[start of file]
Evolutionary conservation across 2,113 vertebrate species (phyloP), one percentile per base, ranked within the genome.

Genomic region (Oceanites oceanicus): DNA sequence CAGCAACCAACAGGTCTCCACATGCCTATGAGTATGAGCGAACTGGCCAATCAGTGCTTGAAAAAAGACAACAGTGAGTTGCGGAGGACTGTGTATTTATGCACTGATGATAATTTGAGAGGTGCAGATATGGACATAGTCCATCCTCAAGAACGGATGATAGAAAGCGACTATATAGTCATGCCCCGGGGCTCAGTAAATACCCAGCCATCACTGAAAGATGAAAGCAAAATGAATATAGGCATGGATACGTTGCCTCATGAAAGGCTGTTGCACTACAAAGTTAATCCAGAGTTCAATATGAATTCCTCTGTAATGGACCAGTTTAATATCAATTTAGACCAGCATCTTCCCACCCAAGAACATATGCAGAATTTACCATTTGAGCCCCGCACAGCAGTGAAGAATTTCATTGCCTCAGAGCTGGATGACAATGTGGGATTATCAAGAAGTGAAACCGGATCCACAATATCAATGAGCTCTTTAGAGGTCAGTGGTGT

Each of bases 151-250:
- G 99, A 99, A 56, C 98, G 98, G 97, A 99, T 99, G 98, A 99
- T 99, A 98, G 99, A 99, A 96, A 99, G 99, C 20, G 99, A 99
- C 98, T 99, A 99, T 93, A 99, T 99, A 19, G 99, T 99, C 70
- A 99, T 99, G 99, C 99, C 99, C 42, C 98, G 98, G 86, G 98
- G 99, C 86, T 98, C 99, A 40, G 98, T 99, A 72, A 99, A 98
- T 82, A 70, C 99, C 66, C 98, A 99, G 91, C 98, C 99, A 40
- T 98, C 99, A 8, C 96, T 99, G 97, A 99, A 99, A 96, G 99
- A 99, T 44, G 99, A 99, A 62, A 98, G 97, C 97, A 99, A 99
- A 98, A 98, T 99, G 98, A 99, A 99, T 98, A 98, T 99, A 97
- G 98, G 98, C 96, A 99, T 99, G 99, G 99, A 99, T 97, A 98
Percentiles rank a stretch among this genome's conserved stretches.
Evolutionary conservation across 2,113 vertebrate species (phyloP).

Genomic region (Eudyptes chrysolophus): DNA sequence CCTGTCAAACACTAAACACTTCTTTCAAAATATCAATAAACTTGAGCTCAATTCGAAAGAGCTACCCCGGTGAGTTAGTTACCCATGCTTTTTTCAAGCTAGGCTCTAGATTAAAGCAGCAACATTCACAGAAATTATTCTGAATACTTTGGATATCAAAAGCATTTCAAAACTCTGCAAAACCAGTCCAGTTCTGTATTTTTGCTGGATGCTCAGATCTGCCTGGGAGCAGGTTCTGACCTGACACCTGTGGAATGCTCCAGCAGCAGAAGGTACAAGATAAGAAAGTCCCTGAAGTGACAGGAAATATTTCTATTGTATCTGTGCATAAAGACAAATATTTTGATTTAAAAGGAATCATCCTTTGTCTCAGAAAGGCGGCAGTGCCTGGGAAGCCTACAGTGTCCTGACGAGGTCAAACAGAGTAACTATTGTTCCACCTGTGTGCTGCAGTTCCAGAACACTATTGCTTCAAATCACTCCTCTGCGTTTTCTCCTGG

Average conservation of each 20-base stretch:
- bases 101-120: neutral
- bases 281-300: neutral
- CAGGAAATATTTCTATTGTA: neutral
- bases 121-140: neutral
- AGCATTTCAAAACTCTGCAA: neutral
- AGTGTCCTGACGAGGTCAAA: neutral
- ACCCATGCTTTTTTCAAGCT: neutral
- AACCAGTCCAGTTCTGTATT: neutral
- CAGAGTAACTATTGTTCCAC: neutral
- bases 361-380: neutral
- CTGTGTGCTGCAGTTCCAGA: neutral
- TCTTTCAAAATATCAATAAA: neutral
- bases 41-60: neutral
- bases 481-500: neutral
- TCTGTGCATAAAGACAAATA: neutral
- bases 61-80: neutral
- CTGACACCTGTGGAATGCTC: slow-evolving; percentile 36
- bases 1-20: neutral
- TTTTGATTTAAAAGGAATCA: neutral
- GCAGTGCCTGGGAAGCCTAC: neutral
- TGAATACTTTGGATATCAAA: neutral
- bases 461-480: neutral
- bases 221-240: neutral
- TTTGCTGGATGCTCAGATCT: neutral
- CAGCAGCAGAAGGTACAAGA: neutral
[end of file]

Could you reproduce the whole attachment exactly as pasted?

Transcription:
Evolutionary conservation across 2,113 vertebrate species (phyloP), one percentile per base, ranked within the genome.

Genomic region (Oceanites oceanicus): DNA sequence CAGCAACCAACAGGTCTCCACATGCCTATGAGTATGAGCGAACTGGCCAATCAGTGCTTGAAAAAAGACAACAGTGAGTTGCGGAGGACTGTGTATTTATGCACTGATGATAATTTGAGAGGTGCAGATATGGACATAGTCCATCCTCAAGAACGGATGATAGAAAGCGACTATATAGTCATGCCCCGGGGCTCAGTAAATACCCAGCCATCACTGAAAGATGAAAGCAAAATGAATATAGGCATGGATACGTTGCCTCATGAAAGGCTGTTGCACTACAAAGTTAATCCAGAGTTCAATATGAATTCCTCTGTAATGGACCAGTTTAATATCAATTTAGACCAGCATCTTCCCACCCAAGAACATATGCAGAATTTACCATTTGAGCCCCGCACAGCAGTGAAGAATTTCATTGCCTCAGAGCTGGATGACAATGTGGGATTATCAAGAAGTGAAACCGGATCCACAATATCAATGAGCTCTTTAGAGGTCAGTGGTGT

Each of bases 151-250:
- G 99, A 99, A 56, C 98, G 98, G 97, A 99, T 99, G 98, A 99
- T 99, A 98, G 99, A 99, A 96, A 99, G 99, C 20, G 99, A 99
- C 98, T 99, A 99, T 93, A 99, T 99, A 19, G 99, T 99, C 70
- A 99, T 99, G 99, C 99, C 99, C 42, C 98, G 98, G 86, G 98
- G 99, C 86, T 98, C 99, A 40, G 98, T 99, A 72, A 99, A 98
- T 82, A 70, C 99, C 66, C 98, A 99, G 91, C 98, C 99, A 40
- T 98, C 99, A 8, C 96, T 99, G 97, A 99, A 99, A 96, G 99
- A 99, T 44, G 99, A 99, A 62, A 98, G 97, C 97, A 99, A 99
- A 98, A 98, T 99, G 98, A 99, A 99, T 98, A 98, T 99, A 97
- G 98, G 98, C 96, A 99, T 99, G 99, G 99, A 99, T 97, A 98
Percentiles rank a stretch among this genome's conserved stretches.
Evolutionary conservation across 2,113 vertebrate species (phyloP).

Genomic region (Eudyptes chrysolophus): DNA sequence CCTGTCAAACACTAAACACTTCTTTCAAAATATCAATAAACTTGAGCTCAATTCGAAAGAGCTACCCCGGTGAGTTAGTTACCCATGCTTTTTTCAAGCTAGGCTCTAGATTAAAGCAGCAACATTCACAGAAATTATTCTGAATACTTTGGATATCAAAAGCATTTCAAAACTCTGCAAAACCAGTCCAGTTCTGTATTTTTGCTGGATGCTCAGATCTGCCTGGGAGCAGGTTCTGACCTGACACCTGTGGAATGCTCCAGCAGCAGAAGGTACAAGATAAGAAAGTCCCTGAAGTGACAGGAAATATTTCTATTGTATCTGTGCATAAAGACAAATATTTTGATTTAAAAGGAATCATCCTTTGTCTCAGAAAGGCGGCAGTGCCTGGGAAGCCTACAGTGTCCTGACGAGGTCAAACAGAGTAACTATTGTTCCACCTGTGTGCTGCAGTTCCAGAACACTATTGCTTCAAATCACTCCTCTGCGTTTTCTCCTGG

Average conservation of each 20-base stretch:
- bases 101-120: neutral
- bases 281-300: neutral
- CAGGAAATATTTCTATTGTA: neutral
- bases 121-140: neutral
- AGCATTTCAAAACTCTGCAA: neutral
- AGTGTCCTGACGAGGTCAAA: neutral
- ACCCATGCTTTTTTCAAGCT: neutral
- AACCAGTCCAGTTCTGTATT: neutral
- CAGAGTAACTATTGTTCCAC: neutral
- bases 361-380: neutral
- CTGTGTGCTGCAGTTCCAGA: neutral
- TCTTTCAAAATATCAATAAA: neutral
- bases 41-60: neutral
- bases 481-500: neutral
- TCTGTGCATAAAGACAAATA: neutral
- bases 61-80: neutral
- CTGACACCTGTGGAATGCTC: slow-evolving; percentile 36
- bases 1-20: neutral
- TTTTGATTTAAAAGGAATCA: neutral
- GCAGTGCCTGGGAAGCCTAC: neutral
- TGAATACTTTGGATATCAAA: neutral
- bases 461-480: neutral
- bases 221-240: neutral
- TTTGCTGGATGCTCAGATCT: neutral
- CAGCAGCAGAAGGTACAAGA: neutral